Insiders own approximately 25% of the stock worth about $66 Million dollars between 12 individuals. That’s a LOT of confidence that their company is going places. FHCO’s high margins compared to its competition are an expression of that commitment.

Currently FHCO represents around 4% of my portfolio. It should serve as a good counterweight to the stalwarts I own such as GE and Toyota. I intend to buy at or below $8.00/share. I believe that macro-market trends will push the price down to at least that low and perhaps lower in the short-term. Being a small-cap, the stock is inherently more sensitive to macro trends. This is a 5-10 year stock. I do not expect to get rich overnight holding it but I do believe that if I hold it over that time frame the stock will at least double in price and perhaps more. In the meantime, the dividend compares favorably with bond yields. If management continues to capture market share and keep margins low I might never sell. Long term, this company has immense potential.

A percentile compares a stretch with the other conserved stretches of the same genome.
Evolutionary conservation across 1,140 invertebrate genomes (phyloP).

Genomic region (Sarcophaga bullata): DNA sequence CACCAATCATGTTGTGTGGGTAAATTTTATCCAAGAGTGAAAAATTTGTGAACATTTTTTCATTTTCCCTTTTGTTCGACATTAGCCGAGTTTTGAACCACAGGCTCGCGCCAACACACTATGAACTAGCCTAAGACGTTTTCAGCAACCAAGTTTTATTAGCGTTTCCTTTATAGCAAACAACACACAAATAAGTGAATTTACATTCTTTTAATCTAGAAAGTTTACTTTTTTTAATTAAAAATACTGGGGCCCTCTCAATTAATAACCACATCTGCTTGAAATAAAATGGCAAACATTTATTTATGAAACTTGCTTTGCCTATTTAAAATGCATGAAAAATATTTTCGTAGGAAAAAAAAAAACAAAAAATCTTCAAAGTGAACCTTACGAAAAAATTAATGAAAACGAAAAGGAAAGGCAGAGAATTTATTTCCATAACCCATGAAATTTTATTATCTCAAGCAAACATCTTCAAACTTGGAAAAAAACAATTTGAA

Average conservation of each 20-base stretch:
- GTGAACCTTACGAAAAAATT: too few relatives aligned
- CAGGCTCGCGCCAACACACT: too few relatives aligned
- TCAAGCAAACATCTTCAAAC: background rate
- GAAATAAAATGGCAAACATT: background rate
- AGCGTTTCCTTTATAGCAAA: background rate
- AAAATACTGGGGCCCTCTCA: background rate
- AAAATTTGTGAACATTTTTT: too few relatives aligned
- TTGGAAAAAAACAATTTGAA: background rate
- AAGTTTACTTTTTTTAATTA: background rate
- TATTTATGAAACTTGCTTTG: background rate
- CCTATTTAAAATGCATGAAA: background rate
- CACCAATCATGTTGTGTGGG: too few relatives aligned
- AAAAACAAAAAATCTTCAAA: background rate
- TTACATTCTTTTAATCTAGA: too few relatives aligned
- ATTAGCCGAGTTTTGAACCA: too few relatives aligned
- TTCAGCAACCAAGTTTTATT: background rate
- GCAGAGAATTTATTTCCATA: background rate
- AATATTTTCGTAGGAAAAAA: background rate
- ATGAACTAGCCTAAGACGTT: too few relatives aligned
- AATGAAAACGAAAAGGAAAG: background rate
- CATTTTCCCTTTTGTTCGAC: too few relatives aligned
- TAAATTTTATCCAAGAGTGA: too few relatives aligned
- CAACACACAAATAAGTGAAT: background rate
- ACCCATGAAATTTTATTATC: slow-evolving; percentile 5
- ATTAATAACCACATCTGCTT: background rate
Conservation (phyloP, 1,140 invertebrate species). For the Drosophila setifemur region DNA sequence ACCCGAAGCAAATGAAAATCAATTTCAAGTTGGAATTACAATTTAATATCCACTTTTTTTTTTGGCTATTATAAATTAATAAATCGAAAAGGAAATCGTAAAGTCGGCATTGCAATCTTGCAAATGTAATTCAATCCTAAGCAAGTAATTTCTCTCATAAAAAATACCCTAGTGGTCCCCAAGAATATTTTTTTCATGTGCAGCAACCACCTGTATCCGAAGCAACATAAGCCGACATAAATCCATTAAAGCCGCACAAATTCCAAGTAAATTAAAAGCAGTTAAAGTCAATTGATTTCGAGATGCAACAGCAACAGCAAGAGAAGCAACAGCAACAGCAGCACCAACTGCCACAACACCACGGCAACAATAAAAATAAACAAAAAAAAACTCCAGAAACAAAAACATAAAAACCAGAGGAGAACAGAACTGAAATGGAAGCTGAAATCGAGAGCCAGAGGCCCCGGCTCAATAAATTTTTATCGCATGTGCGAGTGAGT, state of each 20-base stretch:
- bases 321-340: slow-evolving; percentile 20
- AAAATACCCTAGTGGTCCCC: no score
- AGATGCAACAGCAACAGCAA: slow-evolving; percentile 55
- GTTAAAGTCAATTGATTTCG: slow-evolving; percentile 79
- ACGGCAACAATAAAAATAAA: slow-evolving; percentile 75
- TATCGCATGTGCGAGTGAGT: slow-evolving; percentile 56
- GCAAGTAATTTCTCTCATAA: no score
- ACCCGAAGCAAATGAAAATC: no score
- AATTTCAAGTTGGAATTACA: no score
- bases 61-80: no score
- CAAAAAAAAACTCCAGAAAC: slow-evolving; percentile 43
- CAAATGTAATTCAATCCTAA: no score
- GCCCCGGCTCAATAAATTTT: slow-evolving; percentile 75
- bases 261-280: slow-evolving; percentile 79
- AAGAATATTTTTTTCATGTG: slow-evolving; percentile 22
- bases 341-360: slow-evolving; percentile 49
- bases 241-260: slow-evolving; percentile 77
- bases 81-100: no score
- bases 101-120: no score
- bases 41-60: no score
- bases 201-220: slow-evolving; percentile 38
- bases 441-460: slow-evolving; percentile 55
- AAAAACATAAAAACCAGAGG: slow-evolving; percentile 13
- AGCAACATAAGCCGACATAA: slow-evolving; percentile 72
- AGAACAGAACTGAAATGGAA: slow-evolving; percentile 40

Margins Comparison


Author: secondhandstocks

The genesis for this blog stems from a Marine buddy and I came back from Afghanistan with more money than knowledge, and heedlessly tossed our hats into the stock market ring. A few months later, I remember discovering the classic book The Intelligent Investor by Graham and Dodd, and ravenously devouring my first introduction to value investing. That framework - with some generous additions by Seth Klarman, and Joel Greenblatt among others - guides my investment philosophy. I spent five years working in the intelligence field, both in the Marine Corps and then for a government agency after that. I speak Arabic and Pashto, have programming and analysis experience, and enjoy investing in technology companies as a hobby. I also spent a year on Wall Street working on a #1 Ranked Institutional Investor team, before deciding that that the Sell-Side was not for me.